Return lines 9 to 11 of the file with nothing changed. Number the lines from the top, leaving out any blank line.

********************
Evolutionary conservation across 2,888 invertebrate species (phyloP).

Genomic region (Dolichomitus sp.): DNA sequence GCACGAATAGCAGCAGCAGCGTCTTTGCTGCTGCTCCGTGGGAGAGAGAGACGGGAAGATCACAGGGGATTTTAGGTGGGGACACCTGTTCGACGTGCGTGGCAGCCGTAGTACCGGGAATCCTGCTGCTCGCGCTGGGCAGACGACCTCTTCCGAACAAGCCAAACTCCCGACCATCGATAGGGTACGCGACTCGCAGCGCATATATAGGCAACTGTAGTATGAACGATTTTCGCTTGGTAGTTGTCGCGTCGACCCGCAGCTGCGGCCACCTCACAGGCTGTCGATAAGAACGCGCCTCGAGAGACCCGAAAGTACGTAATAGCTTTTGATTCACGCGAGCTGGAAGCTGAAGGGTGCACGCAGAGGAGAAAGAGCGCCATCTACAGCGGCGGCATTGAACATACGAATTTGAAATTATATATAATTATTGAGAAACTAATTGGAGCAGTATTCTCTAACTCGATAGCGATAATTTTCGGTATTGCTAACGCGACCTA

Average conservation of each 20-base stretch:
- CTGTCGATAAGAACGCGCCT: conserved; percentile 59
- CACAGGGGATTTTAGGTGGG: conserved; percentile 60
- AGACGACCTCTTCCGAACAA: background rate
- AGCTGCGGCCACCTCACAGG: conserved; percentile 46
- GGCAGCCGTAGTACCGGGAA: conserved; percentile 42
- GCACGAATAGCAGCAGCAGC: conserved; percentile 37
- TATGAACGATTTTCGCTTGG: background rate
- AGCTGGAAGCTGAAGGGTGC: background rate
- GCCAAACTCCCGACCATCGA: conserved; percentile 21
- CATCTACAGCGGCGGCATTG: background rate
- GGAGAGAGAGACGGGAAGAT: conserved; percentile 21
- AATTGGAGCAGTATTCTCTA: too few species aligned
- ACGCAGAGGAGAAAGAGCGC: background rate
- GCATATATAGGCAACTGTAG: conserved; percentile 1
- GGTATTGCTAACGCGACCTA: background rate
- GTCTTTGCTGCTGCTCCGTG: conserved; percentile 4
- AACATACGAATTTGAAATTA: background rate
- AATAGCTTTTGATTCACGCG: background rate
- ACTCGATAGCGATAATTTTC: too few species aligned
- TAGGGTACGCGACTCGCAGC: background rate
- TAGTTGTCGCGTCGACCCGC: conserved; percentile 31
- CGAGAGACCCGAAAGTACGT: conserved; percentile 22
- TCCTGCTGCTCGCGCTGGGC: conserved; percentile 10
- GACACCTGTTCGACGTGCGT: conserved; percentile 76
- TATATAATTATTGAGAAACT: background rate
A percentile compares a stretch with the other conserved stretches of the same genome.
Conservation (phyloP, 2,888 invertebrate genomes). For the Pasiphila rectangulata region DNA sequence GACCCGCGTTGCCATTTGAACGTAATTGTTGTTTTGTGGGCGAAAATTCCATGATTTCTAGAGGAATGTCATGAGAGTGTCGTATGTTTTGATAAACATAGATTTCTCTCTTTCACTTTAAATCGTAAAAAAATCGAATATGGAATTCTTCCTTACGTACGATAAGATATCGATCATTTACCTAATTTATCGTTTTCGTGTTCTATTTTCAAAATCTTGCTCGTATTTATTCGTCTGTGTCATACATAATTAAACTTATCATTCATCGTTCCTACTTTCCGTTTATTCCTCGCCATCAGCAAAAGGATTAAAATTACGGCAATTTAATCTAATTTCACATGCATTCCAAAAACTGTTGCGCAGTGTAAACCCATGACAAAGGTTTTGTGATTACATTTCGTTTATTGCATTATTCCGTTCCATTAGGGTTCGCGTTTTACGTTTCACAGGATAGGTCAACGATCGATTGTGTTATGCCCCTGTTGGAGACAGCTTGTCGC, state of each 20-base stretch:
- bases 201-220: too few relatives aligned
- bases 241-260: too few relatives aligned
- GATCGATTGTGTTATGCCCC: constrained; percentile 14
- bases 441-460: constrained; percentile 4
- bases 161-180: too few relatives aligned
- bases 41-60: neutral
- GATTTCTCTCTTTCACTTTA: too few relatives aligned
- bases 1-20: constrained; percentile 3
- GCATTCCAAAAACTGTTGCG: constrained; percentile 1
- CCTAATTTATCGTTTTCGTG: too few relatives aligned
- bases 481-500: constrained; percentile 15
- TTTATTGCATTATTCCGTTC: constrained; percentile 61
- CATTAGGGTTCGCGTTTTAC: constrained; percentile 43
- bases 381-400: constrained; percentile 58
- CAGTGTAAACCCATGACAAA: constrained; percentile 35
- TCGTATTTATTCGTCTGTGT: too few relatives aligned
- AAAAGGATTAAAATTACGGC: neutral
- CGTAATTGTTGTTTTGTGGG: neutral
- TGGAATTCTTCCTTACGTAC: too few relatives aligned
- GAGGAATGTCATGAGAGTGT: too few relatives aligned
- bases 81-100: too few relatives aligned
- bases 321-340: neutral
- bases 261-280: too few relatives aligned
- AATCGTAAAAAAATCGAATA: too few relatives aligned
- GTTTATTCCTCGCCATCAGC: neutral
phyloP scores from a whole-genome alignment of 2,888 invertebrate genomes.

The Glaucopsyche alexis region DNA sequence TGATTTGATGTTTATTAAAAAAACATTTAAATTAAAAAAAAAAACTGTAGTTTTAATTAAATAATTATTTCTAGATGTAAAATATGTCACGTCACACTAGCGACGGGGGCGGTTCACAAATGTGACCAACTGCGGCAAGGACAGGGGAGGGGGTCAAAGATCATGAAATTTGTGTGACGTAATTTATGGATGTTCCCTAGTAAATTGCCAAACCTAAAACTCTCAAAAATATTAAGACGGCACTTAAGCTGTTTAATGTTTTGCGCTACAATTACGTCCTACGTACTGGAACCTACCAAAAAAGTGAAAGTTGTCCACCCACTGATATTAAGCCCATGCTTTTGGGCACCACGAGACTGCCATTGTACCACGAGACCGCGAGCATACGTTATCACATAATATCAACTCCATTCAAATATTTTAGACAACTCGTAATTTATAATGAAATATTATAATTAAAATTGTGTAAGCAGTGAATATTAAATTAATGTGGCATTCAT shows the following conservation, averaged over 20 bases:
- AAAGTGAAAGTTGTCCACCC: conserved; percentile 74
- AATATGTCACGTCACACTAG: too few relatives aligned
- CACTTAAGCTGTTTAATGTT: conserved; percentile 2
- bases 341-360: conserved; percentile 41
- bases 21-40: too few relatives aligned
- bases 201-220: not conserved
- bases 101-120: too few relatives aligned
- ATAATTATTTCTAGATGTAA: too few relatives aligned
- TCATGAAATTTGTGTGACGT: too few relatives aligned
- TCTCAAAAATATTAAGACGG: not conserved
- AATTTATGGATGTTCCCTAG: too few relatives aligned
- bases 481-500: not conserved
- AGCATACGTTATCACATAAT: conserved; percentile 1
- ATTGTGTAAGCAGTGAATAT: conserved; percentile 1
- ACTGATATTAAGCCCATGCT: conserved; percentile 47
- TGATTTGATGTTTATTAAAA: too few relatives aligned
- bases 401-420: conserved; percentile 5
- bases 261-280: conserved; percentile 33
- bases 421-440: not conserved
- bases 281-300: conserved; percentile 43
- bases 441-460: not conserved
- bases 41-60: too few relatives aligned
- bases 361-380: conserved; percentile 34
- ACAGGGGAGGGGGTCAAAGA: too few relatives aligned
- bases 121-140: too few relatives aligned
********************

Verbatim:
- GCACGAATAGCAGCAGCAGC: conserved; percentile 37
- TATGAACGATTTTCGCTTGG: background rate
- AGCTGGAAGCTGAAGGGTGC: background rate